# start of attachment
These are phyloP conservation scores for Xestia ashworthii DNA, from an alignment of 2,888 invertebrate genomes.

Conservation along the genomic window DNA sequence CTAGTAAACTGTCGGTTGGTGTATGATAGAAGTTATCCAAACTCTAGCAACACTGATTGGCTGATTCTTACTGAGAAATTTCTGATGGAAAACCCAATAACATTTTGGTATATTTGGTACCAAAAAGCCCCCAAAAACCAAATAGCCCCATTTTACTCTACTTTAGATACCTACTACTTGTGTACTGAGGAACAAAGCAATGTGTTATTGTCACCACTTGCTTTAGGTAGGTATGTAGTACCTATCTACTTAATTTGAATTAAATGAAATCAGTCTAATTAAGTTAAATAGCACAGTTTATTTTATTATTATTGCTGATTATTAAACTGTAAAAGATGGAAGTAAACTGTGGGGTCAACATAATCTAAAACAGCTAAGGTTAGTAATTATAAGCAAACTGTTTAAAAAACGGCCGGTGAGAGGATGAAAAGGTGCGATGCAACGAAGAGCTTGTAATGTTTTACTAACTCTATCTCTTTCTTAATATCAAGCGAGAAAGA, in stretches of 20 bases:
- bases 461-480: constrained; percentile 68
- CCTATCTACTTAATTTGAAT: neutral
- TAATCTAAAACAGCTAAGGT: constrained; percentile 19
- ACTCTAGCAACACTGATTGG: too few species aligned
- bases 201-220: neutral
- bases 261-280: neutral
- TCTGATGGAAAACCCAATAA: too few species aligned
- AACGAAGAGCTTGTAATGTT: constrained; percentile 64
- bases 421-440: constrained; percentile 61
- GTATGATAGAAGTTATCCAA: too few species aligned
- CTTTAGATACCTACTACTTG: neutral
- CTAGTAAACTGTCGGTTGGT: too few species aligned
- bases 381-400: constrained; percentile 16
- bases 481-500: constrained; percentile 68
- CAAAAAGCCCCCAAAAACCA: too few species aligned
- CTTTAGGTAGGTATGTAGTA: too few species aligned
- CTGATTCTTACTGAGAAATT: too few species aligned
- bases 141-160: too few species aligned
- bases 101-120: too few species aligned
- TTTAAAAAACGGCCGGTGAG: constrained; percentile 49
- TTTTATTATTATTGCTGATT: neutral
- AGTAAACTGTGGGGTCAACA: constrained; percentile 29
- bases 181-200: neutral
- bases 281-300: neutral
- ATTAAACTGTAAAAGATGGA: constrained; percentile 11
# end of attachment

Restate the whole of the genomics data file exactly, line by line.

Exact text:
These are phyloP conservation scores for Xestia ashworthii DNA, from an alignment of 2,888 invertebrate genomes.

Conservation along the genomic window DNA sequence CTAGTAAACTGTCGGTTGGTGTATGATAGAAGTTATCCAAACTCTAGCAACACTGATTGGCTGATTCTTACTGAGAAATTTCTGATGGAAAACCCAATAACATTTTGGTATATTTGGTACCAAAAAGCCCCCAAAAACCAAATAGCCCCATTTTACTCTACTTTAGATACCTACTACTTGTGTACTGAGGAACAAAGCAATGTGTTATTGTCACCACTTGCTTTAGGTAGGTATGTAGTACCTATCTACTTAATTTGAATTAAATGAAATCAGTCTAATTAAGTTAAATAGCACAGTTTATTTTATTATTATTGCTGATTATTAAACTGTAAAAGATGGAAGTAAACTGTGGGGTCAACATAATCTAAAACAGCTAAGGTTAGTAATTATAAGCAAACTGTTTAAAAAACGGCCGGTGAGAGGATGAAAAGGTGCGATGCAACGAAGAGCTTGTAATGTTTTACTAACTCTATCTCTTTCTTAATATCAAGCGAGAAAGA, in stretches of 20 bases:
- bases 461-480: constrained; percentile 68
- CCTATCTACTTAATTTGAAT: neutral
- TAATCTAAAACAGCTAAGGT: constrained; percentile 19
- ACTCTAGCAACACTGATTGG: too few species aligned
- bases 201-220: neutral
- bases 261-280: neutral
- TCTGATGGAAAACCCAATAA: too few species aligned
- AACGAAGAGCTTGTAATGTT: constrained; percentile 64
- bases 421-440: constrained; percentile 61
- GTATGATAGAAGTTATCCAA: too few species aligned
- CTTTAGATACCTACTACTTG: neutral
- CTAGTAAACTGTCGGTTGGT: too few species aligned
- bases 381-400: constrained; percentile 16
- bases 481-500: constrained; percentile 68
- CAAAAAGCCCCCAAAAACCA: too few species aligned
- CTTTAGGTAGGTATGTAGTA: too few species aligned
- CTGATTCTTACTGAGAAATT: too few species aligned
- bases 141-160: too few species aligned
- bases 101-120: too few species aligned
- TTTAAAAAACGGCCGGTGAG: constrained; percentile 49
- TTTTATTATTATTGCTGATT: neutral
- AGTAAACTGTGGGGTCAACA: constrained; percentile 29
- bases 181-200: neutral
- bases 281-300: neutral
- ATTAAACTGTAAAAGATGGA: constrained; percentile 11